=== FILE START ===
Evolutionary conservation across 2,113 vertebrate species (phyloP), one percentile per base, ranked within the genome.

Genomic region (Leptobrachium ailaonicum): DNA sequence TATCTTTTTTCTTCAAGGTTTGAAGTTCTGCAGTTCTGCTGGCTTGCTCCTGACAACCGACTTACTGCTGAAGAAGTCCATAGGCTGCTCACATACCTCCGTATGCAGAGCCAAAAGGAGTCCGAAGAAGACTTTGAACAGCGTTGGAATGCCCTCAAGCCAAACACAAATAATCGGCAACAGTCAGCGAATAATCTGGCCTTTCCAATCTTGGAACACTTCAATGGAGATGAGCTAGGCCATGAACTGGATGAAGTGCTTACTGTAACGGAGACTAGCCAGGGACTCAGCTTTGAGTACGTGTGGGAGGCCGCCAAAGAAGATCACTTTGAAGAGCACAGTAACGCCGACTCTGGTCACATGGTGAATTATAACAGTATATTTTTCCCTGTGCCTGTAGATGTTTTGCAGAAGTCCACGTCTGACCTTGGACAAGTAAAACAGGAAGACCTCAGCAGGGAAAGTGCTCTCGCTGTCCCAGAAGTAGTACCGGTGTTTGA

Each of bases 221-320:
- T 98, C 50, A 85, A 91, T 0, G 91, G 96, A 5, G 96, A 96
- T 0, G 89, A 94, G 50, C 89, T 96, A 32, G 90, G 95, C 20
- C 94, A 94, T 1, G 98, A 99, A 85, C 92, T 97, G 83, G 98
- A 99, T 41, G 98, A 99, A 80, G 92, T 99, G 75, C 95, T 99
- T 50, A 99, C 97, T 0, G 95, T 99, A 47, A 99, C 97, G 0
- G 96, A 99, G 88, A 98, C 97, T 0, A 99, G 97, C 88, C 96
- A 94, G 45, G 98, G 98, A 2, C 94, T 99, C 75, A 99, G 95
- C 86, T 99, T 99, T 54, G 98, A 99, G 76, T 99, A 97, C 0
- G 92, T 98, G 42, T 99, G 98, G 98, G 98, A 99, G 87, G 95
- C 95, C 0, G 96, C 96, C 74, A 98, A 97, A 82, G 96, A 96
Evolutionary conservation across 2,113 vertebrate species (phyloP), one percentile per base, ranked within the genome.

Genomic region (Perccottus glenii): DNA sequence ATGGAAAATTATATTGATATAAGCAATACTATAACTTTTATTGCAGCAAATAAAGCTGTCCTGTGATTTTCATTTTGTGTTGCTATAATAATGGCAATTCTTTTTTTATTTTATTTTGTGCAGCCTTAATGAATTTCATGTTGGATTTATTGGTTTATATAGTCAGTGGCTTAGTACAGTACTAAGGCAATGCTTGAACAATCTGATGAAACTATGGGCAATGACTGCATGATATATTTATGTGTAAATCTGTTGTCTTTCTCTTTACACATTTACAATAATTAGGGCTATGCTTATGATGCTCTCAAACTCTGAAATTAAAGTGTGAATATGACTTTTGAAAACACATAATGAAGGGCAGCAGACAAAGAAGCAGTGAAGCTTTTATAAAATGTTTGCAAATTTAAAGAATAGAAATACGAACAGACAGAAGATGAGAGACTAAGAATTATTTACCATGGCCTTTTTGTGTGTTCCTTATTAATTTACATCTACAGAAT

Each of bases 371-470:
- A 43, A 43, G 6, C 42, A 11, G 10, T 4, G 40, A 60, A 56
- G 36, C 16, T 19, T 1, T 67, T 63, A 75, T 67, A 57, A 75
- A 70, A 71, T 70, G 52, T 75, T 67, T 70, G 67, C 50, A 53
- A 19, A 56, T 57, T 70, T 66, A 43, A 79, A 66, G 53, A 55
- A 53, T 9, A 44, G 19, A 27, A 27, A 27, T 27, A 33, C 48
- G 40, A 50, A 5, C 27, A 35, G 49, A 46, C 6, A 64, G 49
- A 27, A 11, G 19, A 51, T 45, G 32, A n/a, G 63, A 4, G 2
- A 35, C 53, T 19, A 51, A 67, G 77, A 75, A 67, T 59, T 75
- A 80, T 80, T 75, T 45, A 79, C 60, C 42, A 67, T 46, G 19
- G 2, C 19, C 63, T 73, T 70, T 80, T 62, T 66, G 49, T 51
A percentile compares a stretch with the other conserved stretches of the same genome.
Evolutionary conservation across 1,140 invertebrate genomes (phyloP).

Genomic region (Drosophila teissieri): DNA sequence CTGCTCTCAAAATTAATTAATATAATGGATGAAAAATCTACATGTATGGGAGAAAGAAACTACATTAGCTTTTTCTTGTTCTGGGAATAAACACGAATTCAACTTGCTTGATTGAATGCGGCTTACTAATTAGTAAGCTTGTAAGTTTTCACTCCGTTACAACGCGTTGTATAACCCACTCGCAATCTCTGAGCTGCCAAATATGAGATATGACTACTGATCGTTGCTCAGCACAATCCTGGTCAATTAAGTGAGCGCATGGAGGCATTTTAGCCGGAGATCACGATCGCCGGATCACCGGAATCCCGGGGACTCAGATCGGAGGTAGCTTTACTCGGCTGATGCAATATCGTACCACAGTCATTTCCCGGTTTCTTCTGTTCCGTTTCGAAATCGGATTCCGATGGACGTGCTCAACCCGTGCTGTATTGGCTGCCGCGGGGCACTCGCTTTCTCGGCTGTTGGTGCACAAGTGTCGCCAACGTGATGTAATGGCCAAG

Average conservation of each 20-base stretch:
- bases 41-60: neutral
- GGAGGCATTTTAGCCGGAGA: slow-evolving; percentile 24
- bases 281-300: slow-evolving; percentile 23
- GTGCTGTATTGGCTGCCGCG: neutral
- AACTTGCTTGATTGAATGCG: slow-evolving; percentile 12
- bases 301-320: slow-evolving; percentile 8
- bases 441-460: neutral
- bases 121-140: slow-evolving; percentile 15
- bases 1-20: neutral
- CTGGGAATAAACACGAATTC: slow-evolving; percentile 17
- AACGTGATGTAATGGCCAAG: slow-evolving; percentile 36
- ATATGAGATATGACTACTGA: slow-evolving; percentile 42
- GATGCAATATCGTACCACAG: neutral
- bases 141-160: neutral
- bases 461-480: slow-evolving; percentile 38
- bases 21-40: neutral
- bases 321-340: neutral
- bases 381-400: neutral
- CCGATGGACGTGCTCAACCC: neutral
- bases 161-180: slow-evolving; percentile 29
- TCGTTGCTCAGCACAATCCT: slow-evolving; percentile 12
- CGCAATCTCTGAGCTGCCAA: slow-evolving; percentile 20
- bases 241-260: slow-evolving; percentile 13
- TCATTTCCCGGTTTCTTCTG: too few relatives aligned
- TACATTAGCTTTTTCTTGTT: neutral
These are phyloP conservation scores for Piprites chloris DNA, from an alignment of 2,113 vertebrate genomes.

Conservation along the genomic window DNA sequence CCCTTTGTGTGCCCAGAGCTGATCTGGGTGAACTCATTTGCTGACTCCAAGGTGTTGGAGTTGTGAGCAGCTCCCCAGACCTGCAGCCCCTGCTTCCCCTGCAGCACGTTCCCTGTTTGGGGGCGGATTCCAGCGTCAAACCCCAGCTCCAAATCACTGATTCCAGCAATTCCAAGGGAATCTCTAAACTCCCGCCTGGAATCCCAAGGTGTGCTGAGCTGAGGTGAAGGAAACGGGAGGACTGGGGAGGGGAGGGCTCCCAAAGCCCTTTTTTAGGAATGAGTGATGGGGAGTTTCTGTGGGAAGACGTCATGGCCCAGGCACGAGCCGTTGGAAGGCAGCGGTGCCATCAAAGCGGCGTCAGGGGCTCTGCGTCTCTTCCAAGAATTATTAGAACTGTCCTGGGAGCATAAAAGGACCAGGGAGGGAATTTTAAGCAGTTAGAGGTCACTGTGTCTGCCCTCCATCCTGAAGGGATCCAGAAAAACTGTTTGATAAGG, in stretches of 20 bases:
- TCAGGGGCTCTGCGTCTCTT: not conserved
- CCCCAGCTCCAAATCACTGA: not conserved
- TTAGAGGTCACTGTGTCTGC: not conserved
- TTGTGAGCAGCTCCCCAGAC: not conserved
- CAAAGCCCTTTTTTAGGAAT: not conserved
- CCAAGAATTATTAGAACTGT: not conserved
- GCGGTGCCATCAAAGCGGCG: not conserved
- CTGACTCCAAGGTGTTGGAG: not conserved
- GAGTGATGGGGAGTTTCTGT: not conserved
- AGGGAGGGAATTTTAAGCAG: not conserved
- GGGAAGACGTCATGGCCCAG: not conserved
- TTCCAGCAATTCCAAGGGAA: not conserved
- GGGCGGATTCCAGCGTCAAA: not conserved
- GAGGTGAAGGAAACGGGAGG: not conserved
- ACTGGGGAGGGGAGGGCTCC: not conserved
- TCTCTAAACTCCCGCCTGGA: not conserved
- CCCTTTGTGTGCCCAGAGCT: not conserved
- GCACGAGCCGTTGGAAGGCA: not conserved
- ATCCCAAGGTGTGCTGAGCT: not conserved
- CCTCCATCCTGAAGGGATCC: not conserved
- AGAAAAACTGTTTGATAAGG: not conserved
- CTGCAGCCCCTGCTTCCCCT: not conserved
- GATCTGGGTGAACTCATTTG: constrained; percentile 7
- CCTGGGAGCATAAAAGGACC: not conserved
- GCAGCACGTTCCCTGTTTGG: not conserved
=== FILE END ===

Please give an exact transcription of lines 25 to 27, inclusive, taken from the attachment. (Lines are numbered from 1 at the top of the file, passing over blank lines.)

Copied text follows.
- A 80, T 80, T 75, T 45, A 79, C 60, C 42, A 67, T 46, G 19
- G 2, C 19, C 63, T 73, T 70, T 80, T 62, T 66, G 49, T 51
A percentile compares a stretch with the other conserved stretches of the same genome.